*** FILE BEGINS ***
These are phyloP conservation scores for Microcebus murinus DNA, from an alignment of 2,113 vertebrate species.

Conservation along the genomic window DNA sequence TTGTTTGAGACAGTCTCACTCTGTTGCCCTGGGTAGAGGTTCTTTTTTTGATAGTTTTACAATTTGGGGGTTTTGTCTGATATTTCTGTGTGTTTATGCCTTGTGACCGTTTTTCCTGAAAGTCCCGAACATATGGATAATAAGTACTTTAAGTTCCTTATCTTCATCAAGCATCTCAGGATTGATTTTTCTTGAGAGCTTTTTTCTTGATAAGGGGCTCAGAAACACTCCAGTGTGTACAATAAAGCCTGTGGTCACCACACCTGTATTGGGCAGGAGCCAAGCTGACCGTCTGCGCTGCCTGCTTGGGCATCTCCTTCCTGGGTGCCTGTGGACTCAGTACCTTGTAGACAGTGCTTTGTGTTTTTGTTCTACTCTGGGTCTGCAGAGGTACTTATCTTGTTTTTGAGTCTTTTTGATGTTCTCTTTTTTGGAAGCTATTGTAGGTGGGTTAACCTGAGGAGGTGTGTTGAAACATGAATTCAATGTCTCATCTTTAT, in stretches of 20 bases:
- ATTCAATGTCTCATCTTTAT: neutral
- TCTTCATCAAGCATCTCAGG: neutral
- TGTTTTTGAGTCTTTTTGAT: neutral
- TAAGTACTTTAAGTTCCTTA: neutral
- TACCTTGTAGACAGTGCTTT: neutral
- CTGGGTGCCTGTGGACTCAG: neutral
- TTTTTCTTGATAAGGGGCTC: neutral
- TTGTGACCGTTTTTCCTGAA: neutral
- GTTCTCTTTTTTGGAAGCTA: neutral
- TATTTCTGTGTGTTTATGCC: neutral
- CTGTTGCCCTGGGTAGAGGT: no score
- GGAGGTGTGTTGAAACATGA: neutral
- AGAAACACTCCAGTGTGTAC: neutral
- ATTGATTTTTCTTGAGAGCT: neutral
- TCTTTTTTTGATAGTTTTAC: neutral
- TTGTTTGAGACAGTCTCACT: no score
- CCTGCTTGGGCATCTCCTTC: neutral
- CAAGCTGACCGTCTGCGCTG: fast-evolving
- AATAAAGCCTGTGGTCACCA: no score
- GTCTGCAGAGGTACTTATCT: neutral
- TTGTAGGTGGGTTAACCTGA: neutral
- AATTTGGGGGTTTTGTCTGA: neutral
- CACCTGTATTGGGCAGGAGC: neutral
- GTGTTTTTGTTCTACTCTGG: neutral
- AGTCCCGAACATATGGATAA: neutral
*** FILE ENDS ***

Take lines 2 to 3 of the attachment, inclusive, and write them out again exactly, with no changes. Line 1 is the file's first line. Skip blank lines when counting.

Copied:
Conservation along the genomic window DNA sequence TTGTTTGAGACAGTCTCACTCTGTTGCCCTGGGTAGAGGTTCTTTTTTTGATAGTTTTACAATTTGGGGGTTTTGTCTGATATTTCTGTGTGTTTATGCCTTGTGACCGTTTTTCCTGAAAGTCCCGAACATATGGATAATAAGTACTTTAAGTTCCTTATCTTCATCAAGCATCTCAGGATTGATTTTTCTTGAGAGCTTTTTTCTTGATAAGGGGCTCAGAAACACTCCAGTGTGTACAATAAAGCCTGTGGTCACCACACCTGTATTGGGCAGGAGCCAAGCTGACCGTCTGCGCTGCCTGCTTGGGCATCTCCTTCCTGGGTGCCTGTGGACTCAGTACCTTGTAGACAGTGCTTTGTGTTTTTGTTCTACTCTGGGTCTGCAGAGGTACTTATCTTGTTTTTGAGTCTTTTTGATGTTCTCTTTTTTGGAAGCTATTGTAGGTGGGTTAACCTGAGGAGGTGTGTTGAAACATGAATTCAATGTCTCATCTTTAT, in stretches of 20 bases:
- ATTCAATGTCTCATCTTTAT: neutral